Tuesday 11 July 2017


HILLEL MALAKHOVSKI (MALACHOWSKY) (April 1, 1860-August 2, 1943)
            He was born in Mush-Khadash (Novaya Mysh), Minsk district, Byelorussia.  His father ran a tavern, was unable to hire a teacher for his son, and taught him himself.  At age twelve Hillel entered yeshiva, and at fifteen he moved to a synagogue study chamber to study on his own.  At age nineteen he was studying Talmud with children of his village and Russian on his own.  At age twenty-two he became a teacher of Hebrew and Russian in southern Russia and Bessarabia.  He became acquainted with Hebrew writers and himself set to write correspondence pieces from the provinces to Hamelits (The spectator) and to the Russian-language Voskhod (Sunrise).  In 1884 he moved to London and the next year to the United States, settling in Pittsburgh where he worked as a peddler.  He wrote on many occasions for: Hamelits, Hapisga (The summit), Haivri (The Jew), and Haleum (The people), as well as in the Yiddish press in the United States and Canada.  He founded in Philadelphia the society “Ḥoveve sefat ever” (Lovers of the Hebrew language) and in Yiddish wrote about education and the land of Israel.  In 1893 he published in Pittsburgh a Yiddish-language newspaper Di toyb (The dove), to which Morris Rosenfeld, D. Hermolin, and others contributed, as well as Yiddish writers from Russia, such as: his father-in-law and cousin Y. Y. Vaysberg, Sholem-Aleykhem, M. A. Shatskes, and Avrom Zinger.  Due to a great crisis in the newspaper, though, in three months’ time it went under, and Malachowsky moved on to Philadelphia where he ran a shop selling sweets and writing implements, before turning completely to Hebrew teaching, in which he became a popular educator.  He was the American agent for Aḥiasef, Tushiya (Wisdom), and Hashiloaḥ (The shiloah) publishing houses.  In 1899 he edited Shtrahl (Beam [of light]).  In 1902 he moved and settled in New York, where he was the administrator of a Talmud Torah.  He wrote hundreds of articles on Hebrew education for: Di idishe velt (The Jewish world), Yidishes tageblat Jewish daily newspaper), Idishe herald (Jewish herald), and Morgn-zhurnal (Morning journal), among others, as well as for Der yud (The Jew) in Cracow under the editorship of Y. Kh. Ravnitski and Dr. Y. Lurye.  He also wrote under the pen names: Mikhl Katava, Dr. Volkson, Der Amerikaner Khakren Melokhi, Eḥad min Haserafim, and Hamalakh Mikhl.  He published such textbooks and readers as: Hahatḥala, reshit limude sefat ever (The beginning, the start of instruction in the Hebrew language) (New York, n.d.), 96 pp.; Rishon leḥinukh (The start of education) (New York, 1917); Hanisayon harishon (The first attempt) (New York, 1908), 96 pp.; and Sipure haḥumash (Stories from the Bible) (New York, 1908), 80 pp.—these were very popular.  For the anthology Amerikaner redner (American speaker), he wrote of fifty sermons for all occasions, especially bar mitzvahs.  He also contributed work to: Hatsfira (The siren), Kneset hagedola (The great assembly), Gan peraḥim (Flower garden), Peraḥim veshoshanim (Flowers and lilies), Haḥayim vehateva (Life and nature), Leshonenu (Our language), and Haolam (The world); and in America: Haivri, Haleum, Hayom (Today), Teḥiya (Revival), Hadoar (The mail), Hayehudi (The Jew), and Rama (Standard), among others.  In book form: Di idishe oytsres, di toyre un der talmud, erklerṭ in tsvey artiklen fir dem yungen idishen element in amerike (Jewish treasures, the Torah and the Talmud, explained in two articles for the young Jewish element in America) (Philadelphia, 1899/1900), 27 pp.  He prepared a Yiddish translation of: Moshe-Leib Lilienblum’s Finf momentn in moyshes lebn (Five moments in Moses’ life [original: Piatʹ momentov iz zhizni Moiseia (Warsaw, 1900)]) (New York: Reznik un Kaplan, 1909), 52 pp.; Maks nordoys drames (Max Nordau’s dramas)—“Dr. Kahn,” “Dos rekht tsu lieben” (The right to love), and “Di keytn fun shikzal” (The chains of destiny)—(New York: Reznik un Kaplan, 1908), 31 pp.  In Hebrew in book form: Ketavim besefer (Writings in a book) (Philadelphia, 1901/1902), 98 pp.; Moshe vehaneviim (Moses and the prophets); Zikhronot besefer (Memoirs in a book); Al haḥinukh haivri beamerika (On Hebrew education in America) (Brooklyn, 1912), 16 pp.; and at the end of his life, Kitve hilel ben zeev  malakhovski (The writings of Hillel, son of Zeev, Malachowsky) (New York: Shulzinger Bros., 1939/1940).  He died in Brooklyn, New York.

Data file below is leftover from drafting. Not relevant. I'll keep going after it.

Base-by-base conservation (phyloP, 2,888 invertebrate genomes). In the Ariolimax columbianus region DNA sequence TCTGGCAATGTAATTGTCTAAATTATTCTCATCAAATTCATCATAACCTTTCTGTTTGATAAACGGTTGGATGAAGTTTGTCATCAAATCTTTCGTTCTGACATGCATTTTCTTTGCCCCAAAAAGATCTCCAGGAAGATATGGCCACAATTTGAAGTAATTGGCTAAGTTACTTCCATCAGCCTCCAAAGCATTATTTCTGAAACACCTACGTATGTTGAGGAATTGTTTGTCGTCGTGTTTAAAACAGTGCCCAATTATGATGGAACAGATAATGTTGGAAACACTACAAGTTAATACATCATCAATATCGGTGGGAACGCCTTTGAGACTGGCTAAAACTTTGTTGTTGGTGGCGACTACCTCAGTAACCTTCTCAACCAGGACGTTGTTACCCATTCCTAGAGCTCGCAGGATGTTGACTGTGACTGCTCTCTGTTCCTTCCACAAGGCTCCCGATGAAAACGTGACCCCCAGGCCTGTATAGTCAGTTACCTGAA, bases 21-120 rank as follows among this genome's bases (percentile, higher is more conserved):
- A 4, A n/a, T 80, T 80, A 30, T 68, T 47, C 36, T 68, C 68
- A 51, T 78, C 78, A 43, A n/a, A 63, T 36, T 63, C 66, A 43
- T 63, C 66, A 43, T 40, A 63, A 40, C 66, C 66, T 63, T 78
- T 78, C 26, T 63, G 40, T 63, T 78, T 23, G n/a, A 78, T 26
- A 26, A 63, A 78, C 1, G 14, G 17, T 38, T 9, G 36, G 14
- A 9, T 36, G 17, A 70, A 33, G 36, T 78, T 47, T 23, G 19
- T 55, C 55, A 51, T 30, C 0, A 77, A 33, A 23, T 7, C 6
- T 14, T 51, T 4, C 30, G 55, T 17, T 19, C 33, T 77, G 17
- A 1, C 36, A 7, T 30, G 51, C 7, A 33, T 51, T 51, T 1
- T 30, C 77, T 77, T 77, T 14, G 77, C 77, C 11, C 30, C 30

Sources: Zalmen Reyzen, Leksikon, vol. 2; Elye Shulman, in Yivo-bleter (Vilna) 4.4-5 (1932), pp. 419-31; “H. malakhovski” (biography), in Hadoar (New York) (August 13, 1943); D. Perski, in Hadoar (August 27, 1943); E. R. Malachi, in Hadoar (March 9, 1945); M. Ḥizkuni (Shtarkman), in Metsuda (London) 7 (1953/1954); Ḥizkuni, in Hadoar (May 23, 1947); Y. Tsuzmer, Beikve hador (In the footprints of a generation) (New York, 1957), p. 211; Ts. Sharfshteyn, Toldot haḥinukh beyisrael (History of education in Israel), vol. 3 (Jerusalem, 1961/1962).
Mortkhe Yofe

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